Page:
Ramos v. Estrada

10 Cal. Rptr. 2d 833, 8 Cal. App. 4th 1070 (1992)

Quick Summary

Leopoldo L. Ramos (plaintiff) and his associates were in dispute with Tila and Angel Estrada (defendants) over a shareholder voting agreement related to their joint ownership of Television Inc., a company formed to operate a television station. The plaintiffs argued that Estrada breached their shareholder voting agreement by not voting with the majority and sought specific performance to enforce her share sale.

The main issue revolved around whether the agreement constituted an irrevocable proxy or was enforceable under corporate law. The California Court of Appeal affirmed the trial court’s ruling, finding that the agreement was enforceable and ordering Estrada to sell her shares according to its terms.

Facts of the Case

Leopoldo L. Ramos and others (plaintiffs) were part of a group that formed Broadcast Corporation with the goal of securing a permit from the Federal Communications Commission (FCC) to establish a Spanish language television station in Ventura County. The plaintiffs owned a 50 percent stake in Broadcast Corporation, while Tila and Angel Estrada (defendants) held a 10 percent interest.

The Broadcast Corporation merged with Ventura 41 Television Associates to create Costa del Oro Television, Inc. (Television Inc.), in which the shareholders of Broadcast Corporation and Ventura 41 had equal voting rights with stipulated restrictions on stock transfer and requirements for internal shareholder agreements. In accordance with the agreement, the shareholders were to vote in unison as determined by a majority.

Contrary to the agreement, Tila Estrada voted with Ventura 41 to oust Ramos as president of Television Inc., leading to the plaintiffs suing her for breach of contract and seeking specific performance to enforce the sale of her shares. The trial court sided with the plaintiffs, and the defendants appealed, arguing that the agreement was effectively a proxy that had been revoked by Estrada.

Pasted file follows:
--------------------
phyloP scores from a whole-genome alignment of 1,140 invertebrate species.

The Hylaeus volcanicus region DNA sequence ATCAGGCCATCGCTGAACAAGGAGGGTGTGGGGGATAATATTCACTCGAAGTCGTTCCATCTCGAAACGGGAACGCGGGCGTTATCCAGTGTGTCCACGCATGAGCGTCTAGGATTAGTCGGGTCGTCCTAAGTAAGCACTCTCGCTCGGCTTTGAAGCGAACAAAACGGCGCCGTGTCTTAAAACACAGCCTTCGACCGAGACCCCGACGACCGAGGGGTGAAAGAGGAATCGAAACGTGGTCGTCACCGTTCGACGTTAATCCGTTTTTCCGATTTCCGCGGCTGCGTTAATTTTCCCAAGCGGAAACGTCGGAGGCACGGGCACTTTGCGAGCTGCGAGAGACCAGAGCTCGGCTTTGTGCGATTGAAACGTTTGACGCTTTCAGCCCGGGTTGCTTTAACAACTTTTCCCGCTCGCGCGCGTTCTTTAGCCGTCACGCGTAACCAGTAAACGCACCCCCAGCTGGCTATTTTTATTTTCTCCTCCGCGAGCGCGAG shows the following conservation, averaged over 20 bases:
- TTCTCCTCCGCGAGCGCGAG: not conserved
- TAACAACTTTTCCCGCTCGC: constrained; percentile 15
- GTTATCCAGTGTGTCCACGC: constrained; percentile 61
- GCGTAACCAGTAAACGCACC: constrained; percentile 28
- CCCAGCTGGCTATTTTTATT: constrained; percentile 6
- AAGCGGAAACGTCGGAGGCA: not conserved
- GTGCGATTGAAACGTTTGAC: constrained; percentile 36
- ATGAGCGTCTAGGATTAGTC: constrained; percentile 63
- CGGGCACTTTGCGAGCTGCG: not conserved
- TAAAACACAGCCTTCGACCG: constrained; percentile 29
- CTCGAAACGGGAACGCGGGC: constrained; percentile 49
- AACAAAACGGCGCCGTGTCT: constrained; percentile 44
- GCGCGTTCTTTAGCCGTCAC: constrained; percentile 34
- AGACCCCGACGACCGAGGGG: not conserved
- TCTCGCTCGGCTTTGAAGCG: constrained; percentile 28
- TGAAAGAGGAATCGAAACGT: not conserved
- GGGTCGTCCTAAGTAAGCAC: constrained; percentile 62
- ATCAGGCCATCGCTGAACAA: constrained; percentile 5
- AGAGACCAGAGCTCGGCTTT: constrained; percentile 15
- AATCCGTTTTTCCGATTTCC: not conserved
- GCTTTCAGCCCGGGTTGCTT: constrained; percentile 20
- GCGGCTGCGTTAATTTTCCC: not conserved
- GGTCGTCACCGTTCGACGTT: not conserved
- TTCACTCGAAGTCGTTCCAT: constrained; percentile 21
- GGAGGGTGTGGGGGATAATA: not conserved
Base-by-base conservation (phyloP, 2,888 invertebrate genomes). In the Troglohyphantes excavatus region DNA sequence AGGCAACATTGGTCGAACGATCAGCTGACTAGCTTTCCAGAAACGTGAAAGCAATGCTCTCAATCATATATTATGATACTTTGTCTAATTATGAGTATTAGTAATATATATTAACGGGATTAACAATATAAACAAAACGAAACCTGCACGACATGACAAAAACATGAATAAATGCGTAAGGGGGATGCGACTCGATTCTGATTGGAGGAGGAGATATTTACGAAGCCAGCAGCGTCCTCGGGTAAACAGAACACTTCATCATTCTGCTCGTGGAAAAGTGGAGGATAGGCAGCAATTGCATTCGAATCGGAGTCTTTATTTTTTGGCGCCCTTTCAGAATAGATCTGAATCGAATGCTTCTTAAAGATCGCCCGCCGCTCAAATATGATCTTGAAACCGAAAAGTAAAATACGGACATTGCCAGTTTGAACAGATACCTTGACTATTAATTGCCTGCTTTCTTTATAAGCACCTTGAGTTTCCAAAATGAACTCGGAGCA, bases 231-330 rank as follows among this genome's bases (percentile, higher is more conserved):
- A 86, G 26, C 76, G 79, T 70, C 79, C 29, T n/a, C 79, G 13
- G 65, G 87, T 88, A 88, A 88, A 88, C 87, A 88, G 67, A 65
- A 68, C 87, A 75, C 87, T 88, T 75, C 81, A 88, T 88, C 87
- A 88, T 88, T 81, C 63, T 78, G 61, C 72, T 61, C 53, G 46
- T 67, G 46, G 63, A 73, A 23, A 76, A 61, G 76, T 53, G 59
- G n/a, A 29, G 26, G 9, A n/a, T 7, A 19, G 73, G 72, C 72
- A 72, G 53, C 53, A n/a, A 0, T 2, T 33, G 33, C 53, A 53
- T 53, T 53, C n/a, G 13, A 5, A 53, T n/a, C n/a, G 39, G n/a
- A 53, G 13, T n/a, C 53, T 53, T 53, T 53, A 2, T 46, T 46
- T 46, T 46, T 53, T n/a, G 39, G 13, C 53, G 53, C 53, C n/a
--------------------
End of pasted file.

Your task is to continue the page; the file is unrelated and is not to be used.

Procedural Posture and History

  1. The plaintiffs sued the defendants for breach of a shareholder voting agreement in the trial court.
  2. The trial court ruled in favor of the plaintiffs, enforcing the shareholder agreement and ordering the sale of Estrada’s shares.
  3. The defendants appealed the decision to the California Court of Appeal, arguing that the agreement was an expired proxy.

I.R.A.C. Format


Whether the shareholder voting agreement constituted an irrevocable proxy or was a valid and enforceable agreement under California Corporations Code section 706, despite not being a close corporation as defined by statute.

Rule of Law

A corporate shareholders’ voting agreement may be valid even if the corporation is not technically a close corporation, and such agreements are not invalidated by section 706 of the Corporations Code provided they are not otherwise illegal.

Reasoning and Analysis

The court examined whether the shareholder voting agreement in question constituted a proxy or a valid shareholders’ voting agreement. It was determined that no proxies were created by this agreement; rather, it resembled a pooling agreement similar to those authorized for close corporations under section 706 of the Corporations Code.

Even though Television Inc. did not qualify as a close corporation, the court found the agreement valid and binding based on section 706, subdivision (d), which preserves voting agreements among shareholders that are not otherwise illegal. The court also addressed the defendants’ contention that the forced sale provision in the agreement was unconscionable and oppressive.

However, evidence showed that Tila Estrada was an experienced businesswoman who had ample opportunity to review and understand the terms of the agreement. The breach of this agreement by the defendants triggered a provision that required them to sell their shares at a predetermined valuation, which was deemed neither unconscionable nor a forfeiture as it was voluntary and provided full compensation as per their prior consent.


The court affirmed the trial court’s decision, holding that the shareholder voting agreement was valid and enforceable, leading to specific performance requiring Estrada to sell her shares as per the terms of the agreement.

Key Takeaways

  1. A shareholders’ voting agreement can be valid and enforceable even if the corporation is not a close corporation as defined by statute.
  2. Pooling agreements are recognized by California law and can be enforced through specific performance if shareholders breach their terms.
  3. Agreements among shareholders that are not otherwise illegal are preserved under California Corporations Code section 706, subdivision (d).

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